We start beating the heat of summer from the moment we walk into our local grocery store —or farmers’ market.
It’s here, among the aisles lined with vibrant greens, juicy fruits, and aromatic herbs, that we make the choices to keep our body and mind in harmonious balance throughout the summer season.
These mouthwatering foods counterbalance the inherent fire of Pitta dosha, which is exacerbated by the external heat, but they also offer the perfect excuse to escape the warmth of the stove to prepare wonderful, delicious, and refreshing recipes.
These are the summer fruits and vegetables that will keep you cool, calm, and collected.
Understanding pitta dosha in summer
As the golden rays of summer illuminate our days, it’s imperative to understand the energies that govern this season.
Within Ayurveda, the ancient science of life and well-being, the three doshas—Vata, Pitta, and Kapha—are central. Each dosha corresponds to a combination of elements that has its own unique set of characteristics.
In summer, it’s Pitta Dosha, a blend of the fire and water elements, that takes center stage.
Pitta Dosha is characterized by hot, sharp, light, and oily qualities. These attributes can manifest both in the environment and within our bodies.
With the increase in temperature, there’s a stimulation of the digestive fire or “agni”, leading to symptoms such as irritability, skin rashes, excessive thirst, and indigestion.
The foods we consume can either exacerbate the fiery nature of Pitta or help pacify it.
To bring harmony within, it’s advisable to make use of the principle of like increases like and opt for foods that counterbalance the hot and sharp qualities of Pitta, as opposite qualities bring balance.
Think of consuming foods that are cool, moist, heavy, and mildly sweet. These properties help in soothing the internal fire. Include plenty of leafy greens, cucumbers, melons, coconuts, and grains like basmati rice.
Equally important is how you consume these foods.
Choose meals that are lightly cooked and avoid overly spicy, overly cooked, or fried items. Eating in a calm environment and chewing your food well are also essential.
Read Ayurvedic Tips for Summer: A Guide to Survive and Thrive to learn more.
The six tastes in Ayurveda and their importance in summer
In Ayurveda, food is not just about the nutritional values it brings to the table; it is also about the tastes and the energies they carry. There are six tastes in Ayurveda: sweet, sour, salty, bitter, pungent, and astringent. Each taste corresponds to different elements and has various effects on the doshas, the mind, and the body.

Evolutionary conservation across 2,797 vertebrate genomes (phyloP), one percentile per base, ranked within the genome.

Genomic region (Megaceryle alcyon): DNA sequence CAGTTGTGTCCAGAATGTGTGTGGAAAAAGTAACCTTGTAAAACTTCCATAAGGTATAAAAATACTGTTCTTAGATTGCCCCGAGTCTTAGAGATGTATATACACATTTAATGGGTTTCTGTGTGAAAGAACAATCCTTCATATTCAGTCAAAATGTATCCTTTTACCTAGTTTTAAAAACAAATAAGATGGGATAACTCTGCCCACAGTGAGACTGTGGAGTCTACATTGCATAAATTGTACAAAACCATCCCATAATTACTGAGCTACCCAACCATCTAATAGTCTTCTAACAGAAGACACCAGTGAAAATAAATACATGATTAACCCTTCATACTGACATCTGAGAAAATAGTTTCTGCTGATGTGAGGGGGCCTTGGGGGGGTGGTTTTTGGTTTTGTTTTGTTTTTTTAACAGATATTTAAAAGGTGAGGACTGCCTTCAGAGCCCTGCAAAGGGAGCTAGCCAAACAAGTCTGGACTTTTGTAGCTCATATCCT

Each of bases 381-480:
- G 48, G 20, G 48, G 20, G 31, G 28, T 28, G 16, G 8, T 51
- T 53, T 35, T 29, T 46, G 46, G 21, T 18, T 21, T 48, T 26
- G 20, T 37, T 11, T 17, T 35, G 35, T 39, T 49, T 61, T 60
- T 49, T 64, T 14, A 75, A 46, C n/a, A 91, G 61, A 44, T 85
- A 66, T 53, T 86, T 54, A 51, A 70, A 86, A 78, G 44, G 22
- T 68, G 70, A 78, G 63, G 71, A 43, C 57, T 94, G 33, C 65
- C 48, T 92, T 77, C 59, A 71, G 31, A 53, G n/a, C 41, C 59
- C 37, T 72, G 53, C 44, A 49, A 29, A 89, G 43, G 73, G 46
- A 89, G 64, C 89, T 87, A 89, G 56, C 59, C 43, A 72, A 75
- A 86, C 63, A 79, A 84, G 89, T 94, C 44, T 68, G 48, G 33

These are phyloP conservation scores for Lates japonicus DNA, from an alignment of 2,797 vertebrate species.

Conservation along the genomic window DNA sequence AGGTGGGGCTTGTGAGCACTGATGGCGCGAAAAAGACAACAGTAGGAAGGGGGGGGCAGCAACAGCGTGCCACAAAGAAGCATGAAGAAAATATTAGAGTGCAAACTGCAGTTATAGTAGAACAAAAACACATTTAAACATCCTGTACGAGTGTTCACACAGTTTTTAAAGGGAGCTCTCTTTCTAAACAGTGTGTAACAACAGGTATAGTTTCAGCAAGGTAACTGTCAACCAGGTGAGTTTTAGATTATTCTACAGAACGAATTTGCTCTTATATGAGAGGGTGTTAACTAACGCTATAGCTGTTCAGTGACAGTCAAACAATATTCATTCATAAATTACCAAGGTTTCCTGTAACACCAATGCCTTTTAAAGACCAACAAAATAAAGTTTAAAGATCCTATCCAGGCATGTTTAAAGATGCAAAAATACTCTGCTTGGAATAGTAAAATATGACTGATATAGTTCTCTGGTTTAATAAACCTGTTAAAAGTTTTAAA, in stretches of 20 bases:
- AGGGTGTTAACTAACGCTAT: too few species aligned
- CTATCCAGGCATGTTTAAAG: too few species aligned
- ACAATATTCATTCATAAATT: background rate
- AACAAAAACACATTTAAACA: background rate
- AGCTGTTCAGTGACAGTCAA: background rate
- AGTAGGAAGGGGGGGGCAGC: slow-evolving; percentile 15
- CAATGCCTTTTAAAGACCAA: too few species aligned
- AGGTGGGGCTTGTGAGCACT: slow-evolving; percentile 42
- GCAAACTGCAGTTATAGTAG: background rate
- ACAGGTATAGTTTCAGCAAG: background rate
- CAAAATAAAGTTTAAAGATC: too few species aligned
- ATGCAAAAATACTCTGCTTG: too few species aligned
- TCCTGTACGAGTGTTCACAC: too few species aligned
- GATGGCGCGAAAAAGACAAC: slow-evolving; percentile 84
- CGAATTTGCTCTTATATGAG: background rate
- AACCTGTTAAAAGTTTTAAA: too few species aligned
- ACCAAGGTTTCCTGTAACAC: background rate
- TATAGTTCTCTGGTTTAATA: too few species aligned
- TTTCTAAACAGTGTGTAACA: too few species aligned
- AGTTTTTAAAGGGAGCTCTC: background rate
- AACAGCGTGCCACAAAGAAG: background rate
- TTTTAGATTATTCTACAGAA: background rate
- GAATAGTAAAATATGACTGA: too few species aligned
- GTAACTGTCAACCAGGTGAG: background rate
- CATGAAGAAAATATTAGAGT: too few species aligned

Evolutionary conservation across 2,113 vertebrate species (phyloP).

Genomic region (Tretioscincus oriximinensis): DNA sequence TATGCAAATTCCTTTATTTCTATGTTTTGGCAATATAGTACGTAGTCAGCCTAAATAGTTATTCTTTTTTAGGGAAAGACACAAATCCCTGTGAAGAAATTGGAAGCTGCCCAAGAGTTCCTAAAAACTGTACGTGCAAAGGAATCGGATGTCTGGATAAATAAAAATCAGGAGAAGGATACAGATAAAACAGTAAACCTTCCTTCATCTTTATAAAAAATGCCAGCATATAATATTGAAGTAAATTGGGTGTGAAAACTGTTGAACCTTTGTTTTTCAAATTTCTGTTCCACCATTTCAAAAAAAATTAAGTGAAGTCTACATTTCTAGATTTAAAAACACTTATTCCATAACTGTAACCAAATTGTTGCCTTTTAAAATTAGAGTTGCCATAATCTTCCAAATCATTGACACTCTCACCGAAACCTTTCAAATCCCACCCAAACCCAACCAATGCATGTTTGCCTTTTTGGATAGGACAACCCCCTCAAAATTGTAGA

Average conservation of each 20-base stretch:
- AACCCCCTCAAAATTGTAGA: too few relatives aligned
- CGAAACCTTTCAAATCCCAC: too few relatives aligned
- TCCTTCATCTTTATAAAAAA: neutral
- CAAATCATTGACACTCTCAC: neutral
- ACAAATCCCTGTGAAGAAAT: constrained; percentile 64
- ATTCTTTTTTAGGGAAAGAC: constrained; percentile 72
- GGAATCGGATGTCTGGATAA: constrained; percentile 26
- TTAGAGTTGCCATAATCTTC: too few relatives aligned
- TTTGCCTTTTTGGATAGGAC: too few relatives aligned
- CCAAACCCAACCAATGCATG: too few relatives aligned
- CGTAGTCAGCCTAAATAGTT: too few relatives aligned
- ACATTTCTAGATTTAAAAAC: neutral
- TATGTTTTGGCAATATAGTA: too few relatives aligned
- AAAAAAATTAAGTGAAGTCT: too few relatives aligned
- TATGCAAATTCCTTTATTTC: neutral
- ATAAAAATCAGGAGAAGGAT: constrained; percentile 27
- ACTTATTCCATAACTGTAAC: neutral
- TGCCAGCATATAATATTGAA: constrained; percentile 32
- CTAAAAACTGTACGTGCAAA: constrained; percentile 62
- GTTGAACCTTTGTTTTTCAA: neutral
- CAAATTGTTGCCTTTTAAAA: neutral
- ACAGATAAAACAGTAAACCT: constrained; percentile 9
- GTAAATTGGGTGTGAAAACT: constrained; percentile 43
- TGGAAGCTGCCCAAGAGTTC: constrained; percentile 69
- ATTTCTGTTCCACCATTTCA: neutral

In summer, the season of Pitta, it’s recommended to favor the sweet, bitter, and astringent tastes:
Sweet corresponds to the earth and water elements, and has a cooling and grounding potency. Further, it counteracts the hot and light qualities of Pitta body types.
Bitter is the taste of coolness and lightness, often found in leafy greens. It helps cleanse the body and clear excess heat and moisture. Adding bitter greens like kale, dandelion greens, or turmeric to your diet can be highly beneficial during summer.
Astringent taste, associated with the air and earth elements, has cooling and drying properties. It supports the absorption of excess moisture and can soothe the burning sensations often experienced by Pitta individuals. Foods like legumes, pomegranate, and green apples are astringent and can be incorporated into your summer meals.
The wisdom of Ayurveda guides us to align our internal vibration with the changing seasons through conscious food choices.
Summer lemonade recipe ⇊
Summer fruits that cool the body
When the sweltering summer heat reaches its peak, nature, in all its wisdom, provides us with an array of delectable and cooling fruits. These fruits not only quench our thirst but also have incredible Ayurvedic properties that help balance the excess heat.
Here are some summer fruits that are particularly cooling:
- Ayurvedic Properties: Sweet in taste, cooling in energy, and sweet in its post-digestive effect.
- Benefits: It helps to flush out toxins, quench thirst, and alleviate heat-related conditions such as inflammation and burning sensations.
- Incorporation Ideas: Enjoy fresh watermelon slices or make a refreshing watermelon juice with fresh mint leaves.
- Ayurvedic Properties: Sweet in taste, cooling in energy, and sweet in its post-digestive effect.
- Benefits: Coconut supports the digestive system, nourishes the tissues, and cools the mind and body.
- Incorporation Ideas: Drink fresh coconut water, use coconut milk in curries or cereals, snack on unsweetened coconut flakes or prepare this yummy coconut and broccoli soup.
- Ayurvedic Properties: Although heating in energy and slightly sour, when ripe, mangoes are sweet in taste and post-digestive effect and considered cooling.
- Benefits: Mangoes are rich in vitamins, improve digestion, and have a cooling effect when consumed in moderation!
- Incorporation Ideas: Make a mango thandai, or cook it with rose water and cardamom for a soothing breakfast.
Berries (Strawberries, Blueberries)
- Ayurvedic Properties: Berries are generally sweet and astringent, with cooling energies, and a sweet post-digestive effect.
- Benefits: They are rich in antioxidants and support the immune system.
- Incorporation Ideas: Make a berry compote to add to your morning cereal, or eat them as a snack.
- Ayurvedic Properties: Sweet and slightly astringent, grapes are cooling and hydrating.
- Benefits: Grapes are beneficial for the heart, aid in digestion, and pacify Pitta dosha.
- Incorporation Ideas: Enjoy them fresh.
- Ayurvedic Properties: Sweet and astringent, apples are cooling, rough, and light.